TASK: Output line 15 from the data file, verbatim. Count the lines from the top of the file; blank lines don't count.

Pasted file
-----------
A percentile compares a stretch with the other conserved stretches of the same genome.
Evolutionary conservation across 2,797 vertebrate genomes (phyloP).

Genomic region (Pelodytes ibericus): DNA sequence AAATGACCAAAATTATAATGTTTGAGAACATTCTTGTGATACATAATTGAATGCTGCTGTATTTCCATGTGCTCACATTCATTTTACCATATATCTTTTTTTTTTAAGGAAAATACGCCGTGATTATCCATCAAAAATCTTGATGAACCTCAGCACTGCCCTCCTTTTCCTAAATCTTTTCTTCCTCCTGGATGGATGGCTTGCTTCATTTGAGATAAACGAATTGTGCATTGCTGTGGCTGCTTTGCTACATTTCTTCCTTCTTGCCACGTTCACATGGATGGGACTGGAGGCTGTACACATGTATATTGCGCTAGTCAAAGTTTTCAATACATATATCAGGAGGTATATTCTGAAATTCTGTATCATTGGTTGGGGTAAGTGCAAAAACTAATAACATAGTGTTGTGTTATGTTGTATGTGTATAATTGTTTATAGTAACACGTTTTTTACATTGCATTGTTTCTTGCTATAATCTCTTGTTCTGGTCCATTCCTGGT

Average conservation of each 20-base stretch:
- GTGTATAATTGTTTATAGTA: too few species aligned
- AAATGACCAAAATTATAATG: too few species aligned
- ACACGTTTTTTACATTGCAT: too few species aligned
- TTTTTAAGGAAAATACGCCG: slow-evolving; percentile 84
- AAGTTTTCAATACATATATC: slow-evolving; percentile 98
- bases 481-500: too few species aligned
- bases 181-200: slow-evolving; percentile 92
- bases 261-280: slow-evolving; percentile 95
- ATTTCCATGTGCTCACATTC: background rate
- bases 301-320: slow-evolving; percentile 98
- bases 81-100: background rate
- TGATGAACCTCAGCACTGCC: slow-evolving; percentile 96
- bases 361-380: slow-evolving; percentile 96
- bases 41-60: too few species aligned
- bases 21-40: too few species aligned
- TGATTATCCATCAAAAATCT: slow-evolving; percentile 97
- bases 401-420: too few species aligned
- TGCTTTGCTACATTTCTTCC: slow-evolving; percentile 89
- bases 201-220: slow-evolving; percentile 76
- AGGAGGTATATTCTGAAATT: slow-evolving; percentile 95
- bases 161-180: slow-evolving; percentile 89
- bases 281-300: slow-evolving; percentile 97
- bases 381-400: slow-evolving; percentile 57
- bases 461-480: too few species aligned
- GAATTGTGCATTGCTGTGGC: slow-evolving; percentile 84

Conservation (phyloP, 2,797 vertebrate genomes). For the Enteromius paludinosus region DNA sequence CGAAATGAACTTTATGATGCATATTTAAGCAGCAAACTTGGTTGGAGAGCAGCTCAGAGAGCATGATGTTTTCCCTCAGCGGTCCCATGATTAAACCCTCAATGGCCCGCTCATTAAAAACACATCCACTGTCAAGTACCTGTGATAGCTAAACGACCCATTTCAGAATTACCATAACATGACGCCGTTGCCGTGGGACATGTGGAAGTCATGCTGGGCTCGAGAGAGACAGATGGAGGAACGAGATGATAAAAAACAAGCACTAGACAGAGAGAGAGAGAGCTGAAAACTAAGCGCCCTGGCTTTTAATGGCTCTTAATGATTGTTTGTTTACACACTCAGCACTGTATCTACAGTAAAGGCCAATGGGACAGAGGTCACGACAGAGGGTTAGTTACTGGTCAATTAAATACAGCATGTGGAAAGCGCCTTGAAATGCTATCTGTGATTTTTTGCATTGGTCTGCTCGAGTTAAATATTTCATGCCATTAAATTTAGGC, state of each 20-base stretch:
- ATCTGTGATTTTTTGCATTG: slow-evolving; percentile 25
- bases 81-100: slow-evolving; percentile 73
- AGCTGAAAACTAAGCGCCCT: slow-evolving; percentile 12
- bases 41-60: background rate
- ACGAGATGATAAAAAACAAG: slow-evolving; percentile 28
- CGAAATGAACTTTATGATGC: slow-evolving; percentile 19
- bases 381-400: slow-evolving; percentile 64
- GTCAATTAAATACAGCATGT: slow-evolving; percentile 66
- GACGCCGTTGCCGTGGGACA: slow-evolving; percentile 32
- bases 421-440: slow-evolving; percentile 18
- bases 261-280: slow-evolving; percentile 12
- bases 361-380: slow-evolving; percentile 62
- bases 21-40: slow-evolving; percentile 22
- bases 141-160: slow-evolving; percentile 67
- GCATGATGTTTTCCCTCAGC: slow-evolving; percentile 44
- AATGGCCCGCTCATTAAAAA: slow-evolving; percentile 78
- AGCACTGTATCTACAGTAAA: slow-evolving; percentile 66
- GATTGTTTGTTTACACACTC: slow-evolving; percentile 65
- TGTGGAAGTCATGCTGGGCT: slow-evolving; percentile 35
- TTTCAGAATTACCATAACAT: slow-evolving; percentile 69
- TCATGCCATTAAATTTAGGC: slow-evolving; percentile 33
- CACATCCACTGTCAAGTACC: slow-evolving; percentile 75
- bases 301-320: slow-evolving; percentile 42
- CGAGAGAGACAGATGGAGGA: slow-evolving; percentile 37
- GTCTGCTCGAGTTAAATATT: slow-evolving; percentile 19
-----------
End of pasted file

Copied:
- bases 81-100: background rate